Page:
Lawmakers Blast Use of 'Deadly' Burn Pits at U.S. Bases in Iraq and Afghanistan

Open-air "burn pits" that incinerate toxic waste materials at military bases in Iraq and Afghanistan are responsible for a growing number of illnesses affecting soldiers coming home to the U.S., some lawmakers charged Thursday.

Rep. Tim Bishop, D-N.Y., said the plumes of back smoke from the burn pits have exposed Iraqis and American troops and contractors to a deadly cocktail of cancer-causing toxins. He is pushing for legislation to regulate their use.

The Department of Defense has dismissed any long-term health risks posed by the pits, but Bishop and Rep. Carol Shea-Porter, D-N.H., charged Thursday that hundreds of tons of war-zone waste -- including dioxin, benzene and other carcinogens -- are leading to serious health problems among veterans.

Bishop and Shea-Porter are pushing for passage of the Military Personnel War Zone Toxic Exposure Prevention Act, which would require the secretary of defense to establish a "medical surveillance system" to identify all military personnel at risk and to launch a full investigation into the effects of burn pits.

The bill calls for the U.S. military to "prohibit the disposal of waste by the Armed Forces in a manner that would produce dangerous levels of toxins."

"Disturbing reports are coming to light everyday about these burn pits and the toll they are taking on the health of many of our service men and women," Bishop said Thursday at a press conference with Shea-Porter and several veterans and scientists.

"Our troops should be free to focus on fighting the enemy without worrying how their lives may be further endangered by the actions of private contractors operating under different rules," he said.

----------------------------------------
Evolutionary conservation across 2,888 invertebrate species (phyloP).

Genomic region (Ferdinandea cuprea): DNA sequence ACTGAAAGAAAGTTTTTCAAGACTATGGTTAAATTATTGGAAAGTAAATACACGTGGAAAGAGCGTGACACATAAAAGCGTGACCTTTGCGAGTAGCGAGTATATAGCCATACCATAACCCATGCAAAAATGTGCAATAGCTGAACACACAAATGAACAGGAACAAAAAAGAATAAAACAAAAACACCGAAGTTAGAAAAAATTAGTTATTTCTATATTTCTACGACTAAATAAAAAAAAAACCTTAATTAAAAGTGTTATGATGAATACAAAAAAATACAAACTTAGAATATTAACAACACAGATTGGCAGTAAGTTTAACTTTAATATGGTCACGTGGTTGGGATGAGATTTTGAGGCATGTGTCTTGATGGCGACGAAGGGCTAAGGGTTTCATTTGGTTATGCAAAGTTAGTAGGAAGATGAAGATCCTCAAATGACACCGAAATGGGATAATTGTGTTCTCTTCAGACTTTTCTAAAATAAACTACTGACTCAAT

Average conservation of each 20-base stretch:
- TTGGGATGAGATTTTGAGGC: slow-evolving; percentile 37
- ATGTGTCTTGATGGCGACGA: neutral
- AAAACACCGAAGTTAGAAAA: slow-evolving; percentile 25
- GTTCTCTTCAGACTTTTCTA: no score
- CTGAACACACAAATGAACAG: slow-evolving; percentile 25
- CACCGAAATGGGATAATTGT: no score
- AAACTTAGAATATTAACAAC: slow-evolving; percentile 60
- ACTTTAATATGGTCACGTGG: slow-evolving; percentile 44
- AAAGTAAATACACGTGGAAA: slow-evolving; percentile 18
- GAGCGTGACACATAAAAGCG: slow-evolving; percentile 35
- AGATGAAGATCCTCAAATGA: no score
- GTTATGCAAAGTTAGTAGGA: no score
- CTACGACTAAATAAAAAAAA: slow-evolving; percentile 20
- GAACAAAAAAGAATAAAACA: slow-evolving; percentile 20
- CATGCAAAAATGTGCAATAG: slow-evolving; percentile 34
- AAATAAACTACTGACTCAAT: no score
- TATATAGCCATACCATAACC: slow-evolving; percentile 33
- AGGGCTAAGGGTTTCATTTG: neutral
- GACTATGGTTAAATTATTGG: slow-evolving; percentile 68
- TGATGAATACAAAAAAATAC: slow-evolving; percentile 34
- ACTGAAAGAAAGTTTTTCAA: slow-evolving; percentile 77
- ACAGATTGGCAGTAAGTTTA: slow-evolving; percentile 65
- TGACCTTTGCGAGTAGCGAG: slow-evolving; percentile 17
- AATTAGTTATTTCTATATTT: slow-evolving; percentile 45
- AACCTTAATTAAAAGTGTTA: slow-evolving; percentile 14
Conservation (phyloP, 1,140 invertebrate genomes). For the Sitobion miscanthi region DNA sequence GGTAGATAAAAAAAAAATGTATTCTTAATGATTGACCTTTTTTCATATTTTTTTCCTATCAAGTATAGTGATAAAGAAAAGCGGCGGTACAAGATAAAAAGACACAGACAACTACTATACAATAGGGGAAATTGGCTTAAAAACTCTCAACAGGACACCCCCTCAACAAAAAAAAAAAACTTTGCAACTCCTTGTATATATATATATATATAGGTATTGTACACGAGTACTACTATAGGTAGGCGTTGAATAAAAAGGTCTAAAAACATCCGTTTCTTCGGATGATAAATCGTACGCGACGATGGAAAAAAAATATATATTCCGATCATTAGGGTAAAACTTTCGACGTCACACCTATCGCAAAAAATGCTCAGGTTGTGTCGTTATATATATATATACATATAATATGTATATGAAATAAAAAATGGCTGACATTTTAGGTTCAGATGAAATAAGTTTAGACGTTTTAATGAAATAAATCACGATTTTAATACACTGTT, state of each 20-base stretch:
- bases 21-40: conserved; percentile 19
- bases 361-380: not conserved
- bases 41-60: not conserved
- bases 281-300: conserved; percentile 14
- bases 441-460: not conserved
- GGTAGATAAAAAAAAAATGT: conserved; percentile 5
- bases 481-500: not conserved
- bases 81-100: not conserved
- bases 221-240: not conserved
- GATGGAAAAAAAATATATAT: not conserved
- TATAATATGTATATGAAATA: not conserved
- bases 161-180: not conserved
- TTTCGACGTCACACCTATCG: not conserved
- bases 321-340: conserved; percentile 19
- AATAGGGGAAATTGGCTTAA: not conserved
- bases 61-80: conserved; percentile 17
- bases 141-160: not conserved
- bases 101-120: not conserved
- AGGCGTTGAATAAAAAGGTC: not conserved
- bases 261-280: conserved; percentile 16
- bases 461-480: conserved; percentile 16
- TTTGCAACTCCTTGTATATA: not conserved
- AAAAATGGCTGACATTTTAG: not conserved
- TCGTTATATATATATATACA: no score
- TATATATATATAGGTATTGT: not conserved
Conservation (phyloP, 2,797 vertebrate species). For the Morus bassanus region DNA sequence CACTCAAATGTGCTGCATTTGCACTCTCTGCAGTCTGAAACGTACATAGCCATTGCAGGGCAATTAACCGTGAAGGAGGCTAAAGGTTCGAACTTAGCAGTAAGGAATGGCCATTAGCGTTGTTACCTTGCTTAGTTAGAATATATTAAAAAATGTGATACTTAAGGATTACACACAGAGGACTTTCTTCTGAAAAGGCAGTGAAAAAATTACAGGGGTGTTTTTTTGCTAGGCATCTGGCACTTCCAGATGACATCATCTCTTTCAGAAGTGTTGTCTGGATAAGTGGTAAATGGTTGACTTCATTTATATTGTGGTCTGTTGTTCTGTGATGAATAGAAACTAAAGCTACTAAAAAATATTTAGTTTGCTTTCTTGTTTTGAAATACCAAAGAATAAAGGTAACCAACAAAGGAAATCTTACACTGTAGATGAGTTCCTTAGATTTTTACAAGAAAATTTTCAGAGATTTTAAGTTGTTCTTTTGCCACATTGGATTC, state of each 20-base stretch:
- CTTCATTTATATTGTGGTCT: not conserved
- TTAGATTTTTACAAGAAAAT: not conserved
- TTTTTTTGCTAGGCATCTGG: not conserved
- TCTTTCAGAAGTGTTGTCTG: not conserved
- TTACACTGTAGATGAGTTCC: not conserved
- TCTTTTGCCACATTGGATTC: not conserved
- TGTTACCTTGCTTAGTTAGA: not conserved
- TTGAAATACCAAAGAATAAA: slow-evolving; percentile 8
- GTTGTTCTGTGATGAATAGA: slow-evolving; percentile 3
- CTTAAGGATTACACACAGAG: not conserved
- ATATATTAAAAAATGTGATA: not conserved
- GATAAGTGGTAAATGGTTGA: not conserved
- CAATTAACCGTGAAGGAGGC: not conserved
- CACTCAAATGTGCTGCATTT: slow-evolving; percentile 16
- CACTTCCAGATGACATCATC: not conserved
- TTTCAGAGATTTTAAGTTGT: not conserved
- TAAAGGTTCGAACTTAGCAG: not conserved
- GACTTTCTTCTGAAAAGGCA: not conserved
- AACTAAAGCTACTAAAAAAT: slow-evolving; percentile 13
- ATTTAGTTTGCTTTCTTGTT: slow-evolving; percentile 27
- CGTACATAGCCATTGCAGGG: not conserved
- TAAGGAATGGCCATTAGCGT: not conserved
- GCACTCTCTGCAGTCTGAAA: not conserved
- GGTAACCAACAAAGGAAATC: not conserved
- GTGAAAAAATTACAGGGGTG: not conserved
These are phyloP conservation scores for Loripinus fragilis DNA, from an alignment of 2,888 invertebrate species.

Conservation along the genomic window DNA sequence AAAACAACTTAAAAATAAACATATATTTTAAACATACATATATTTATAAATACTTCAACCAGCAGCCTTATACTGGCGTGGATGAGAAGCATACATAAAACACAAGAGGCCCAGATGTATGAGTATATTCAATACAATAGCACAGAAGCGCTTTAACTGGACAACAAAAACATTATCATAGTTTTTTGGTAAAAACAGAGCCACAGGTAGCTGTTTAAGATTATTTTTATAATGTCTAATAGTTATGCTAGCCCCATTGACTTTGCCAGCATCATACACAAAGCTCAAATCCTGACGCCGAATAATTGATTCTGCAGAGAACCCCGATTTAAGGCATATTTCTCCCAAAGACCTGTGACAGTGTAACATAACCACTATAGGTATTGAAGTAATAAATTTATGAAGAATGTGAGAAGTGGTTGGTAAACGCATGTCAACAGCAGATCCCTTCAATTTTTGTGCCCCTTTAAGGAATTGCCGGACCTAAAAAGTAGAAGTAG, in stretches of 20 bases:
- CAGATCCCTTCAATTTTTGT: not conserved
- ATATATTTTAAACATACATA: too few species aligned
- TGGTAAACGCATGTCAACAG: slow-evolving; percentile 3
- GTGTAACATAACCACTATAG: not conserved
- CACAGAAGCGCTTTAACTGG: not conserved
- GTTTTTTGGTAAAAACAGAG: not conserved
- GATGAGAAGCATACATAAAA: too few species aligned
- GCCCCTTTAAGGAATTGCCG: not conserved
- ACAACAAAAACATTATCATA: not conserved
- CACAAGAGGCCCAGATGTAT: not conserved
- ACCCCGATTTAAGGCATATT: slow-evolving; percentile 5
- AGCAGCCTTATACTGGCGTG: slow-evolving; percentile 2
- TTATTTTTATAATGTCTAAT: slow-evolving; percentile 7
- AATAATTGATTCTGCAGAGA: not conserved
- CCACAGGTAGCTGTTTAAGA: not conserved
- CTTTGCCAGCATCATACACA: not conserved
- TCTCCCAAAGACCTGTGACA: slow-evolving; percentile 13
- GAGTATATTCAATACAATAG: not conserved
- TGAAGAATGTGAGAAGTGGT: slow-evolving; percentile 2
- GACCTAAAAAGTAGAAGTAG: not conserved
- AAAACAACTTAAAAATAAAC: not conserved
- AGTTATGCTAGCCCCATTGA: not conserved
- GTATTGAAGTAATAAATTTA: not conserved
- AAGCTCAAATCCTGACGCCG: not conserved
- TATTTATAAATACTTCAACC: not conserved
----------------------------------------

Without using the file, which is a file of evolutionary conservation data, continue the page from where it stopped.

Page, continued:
A spokesman from Central Command said health care for troops is a critical mission for the Pentagon, but did not offer details about any complaints relating to burn pits.

"Care of our service members and civilian workers is an issue we take very seriously and is always a top priority," Central Command spokesman Major John Redfield told Thursday.  "We monitor and, when necessary, work to improve the living conditions for our people."

Potentially dangerous waste disposal at bases overseas has long been a controversial issue for the U.S. military. While the Defense Department has installed clean-burning incinerators at certain U.S. bases, military burn-pit disposal is still widespread in Iraq and Afghanistan.

The waste pit at the 15-square-mile Joint Base Balad in Iraq has burned unexploded ordnance, petroleum products, plastics, rubber, paint and solvents, and medical waste, including amputated limbs, according to a 2006 memo from a top U.S. military official.

Air Force Lt. Col. Darrin Curtis, the former bioenvironmental flight commander at Joint Base Balad, wrote that troops had been exposed to highly poisonous contaminants like benzene -- an aircraft fuel that causes leukemia -- arsenic, carbon monoxide, formaldehyde and hydrogen cyanide.

"Burn pits expose our troops to dangerous toxins that can cause long-term health risks," Shea-Porter said. "This important bill will help protect our service members by monitoring the use of burn pits and tracking the health problems they may cause."

Bishop's spokesman, Will Jenkins, told that the use of burn pits in Iraq and Afghanistan continues a deadly pattern of toxic waste disposal -- one that began in Vietnam when troops were exposed to "Agent Orange," a chemical defoliant. And veterans from the 1991 Gulf War have complained of various ailments -- including auto immune disorders and cancer -- due to exposure to dangerous fumes, Jenkins said.

Bishop is also pushing for greater health benefits for U.S. veterans exposed to  toxic fumes.

"If it's more dangerous than they're saying, we should curtail the use," Jenkins said.